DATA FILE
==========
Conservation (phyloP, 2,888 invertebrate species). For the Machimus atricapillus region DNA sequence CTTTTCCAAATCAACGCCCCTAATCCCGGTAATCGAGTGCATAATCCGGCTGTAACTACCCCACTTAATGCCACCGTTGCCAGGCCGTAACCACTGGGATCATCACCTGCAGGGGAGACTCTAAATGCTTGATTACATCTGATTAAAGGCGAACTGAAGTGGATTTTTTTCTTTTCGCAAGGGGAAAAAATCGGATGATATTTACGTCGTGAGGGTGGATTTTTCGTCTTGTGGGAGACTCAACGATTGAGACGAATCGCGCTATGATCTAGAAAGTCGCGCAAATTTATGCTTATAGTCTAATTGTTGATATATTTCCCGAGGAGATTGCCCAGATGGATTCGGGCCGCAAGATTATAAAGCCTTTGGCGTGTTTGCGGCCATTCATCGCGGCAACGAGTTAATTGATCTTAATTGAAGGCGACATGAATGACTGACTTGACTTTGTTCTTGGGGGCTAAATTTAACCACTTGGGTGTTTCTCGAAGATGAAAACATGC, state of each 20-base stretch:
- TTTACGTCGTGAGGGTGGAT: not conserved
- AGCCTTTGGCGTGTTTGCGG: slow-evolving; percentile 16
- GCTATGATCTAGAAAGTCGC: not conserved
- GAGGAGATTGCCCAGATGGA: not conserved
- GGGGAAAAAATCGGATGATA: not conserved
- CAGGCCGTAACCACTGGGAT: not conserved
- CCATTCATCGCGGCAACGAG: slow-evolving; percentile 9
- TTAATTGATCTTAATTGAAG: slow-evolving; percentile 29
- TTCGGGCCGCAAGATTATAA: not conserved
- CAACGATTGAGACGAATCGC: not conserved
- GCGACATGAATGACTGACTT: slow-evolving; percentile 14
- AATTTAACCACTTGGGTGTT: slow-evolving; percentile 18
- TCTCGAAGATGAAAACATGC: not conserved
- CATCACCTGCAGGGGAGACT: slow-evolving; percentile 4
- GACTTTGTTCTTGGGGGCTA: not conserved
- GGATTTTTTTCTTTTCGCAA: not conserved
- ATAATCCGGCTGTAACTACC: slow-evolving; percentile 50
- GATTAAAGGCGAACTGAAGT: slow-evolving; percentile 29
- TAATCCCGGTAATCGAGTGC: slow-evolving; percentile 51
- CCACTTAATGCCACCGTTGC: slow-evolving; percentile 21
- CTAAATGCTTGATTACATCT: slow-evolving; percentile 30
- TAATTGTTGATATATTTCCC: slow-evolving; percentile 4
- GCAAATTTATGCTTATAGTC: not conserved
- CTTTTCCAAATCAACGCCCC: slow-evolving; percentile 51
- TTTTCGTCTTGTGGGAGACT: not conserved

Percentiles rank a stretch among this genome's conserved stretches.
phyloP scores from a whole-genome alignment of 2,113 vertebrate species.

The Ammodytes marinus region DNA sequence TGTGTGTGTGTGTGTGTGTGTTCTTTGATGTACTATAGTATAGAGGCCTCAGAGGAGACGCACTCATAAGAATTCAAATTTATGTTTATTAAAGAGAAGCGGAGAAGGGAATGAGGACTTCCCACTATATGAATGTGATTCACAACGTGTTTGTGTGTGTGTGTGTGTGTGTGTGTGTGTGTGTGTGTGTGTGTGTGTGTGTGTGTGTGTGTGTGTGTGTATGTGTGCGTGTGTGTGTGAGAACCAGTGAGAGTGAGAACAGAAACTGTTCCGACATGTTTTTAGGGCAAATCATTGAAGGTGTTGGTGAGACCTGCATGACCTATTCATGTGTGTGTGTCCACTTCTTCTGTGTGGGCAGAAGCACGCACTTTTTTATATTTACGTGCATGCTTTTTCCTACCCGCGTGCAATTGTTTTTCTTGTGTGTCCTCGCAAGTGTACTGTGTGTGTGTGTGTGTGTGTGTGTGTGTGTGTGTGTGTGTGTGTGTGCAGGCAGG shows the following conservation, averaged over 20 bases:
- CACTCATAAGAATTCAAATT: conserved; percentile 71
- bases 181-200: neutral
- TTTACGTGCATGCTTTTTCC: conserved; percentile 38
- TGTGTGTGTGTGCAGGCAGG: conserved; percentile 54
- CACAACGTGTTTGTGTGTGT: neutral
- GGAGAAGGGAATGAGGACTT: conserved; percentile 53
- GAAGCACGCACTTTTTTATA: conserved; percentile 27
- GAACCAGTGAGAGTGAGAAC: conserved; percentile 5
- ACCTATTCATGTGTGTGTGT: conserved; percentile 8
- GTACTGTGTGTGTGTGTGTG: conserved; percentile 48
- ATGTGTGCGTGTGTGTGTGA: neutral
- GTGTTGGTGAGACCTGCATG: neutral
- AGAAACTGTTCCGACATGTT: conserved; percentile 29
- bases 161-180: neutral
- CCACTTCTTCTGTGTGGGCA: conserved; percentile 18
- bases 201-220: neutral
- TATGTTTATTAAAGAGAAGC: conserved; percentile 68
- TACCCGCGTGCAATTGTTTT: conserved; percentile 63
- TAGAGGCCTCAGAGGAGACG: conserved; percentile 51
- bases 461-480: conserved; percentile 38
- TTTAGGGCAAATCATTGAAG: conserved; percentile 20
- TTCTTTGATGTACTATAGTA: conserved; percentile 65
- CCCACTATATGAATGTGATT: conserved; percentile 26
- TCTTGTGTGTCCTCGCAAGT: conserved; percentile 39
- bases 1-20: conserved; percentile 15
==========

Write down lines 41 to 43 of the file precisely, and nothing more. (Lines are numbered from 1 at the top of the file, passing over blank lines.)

- GTGTTGGTGAGACCTGCATG: neutral
- AGAAACTGTTCCGACATGTT: conserved; percentile 29
- bases 161-180: neutral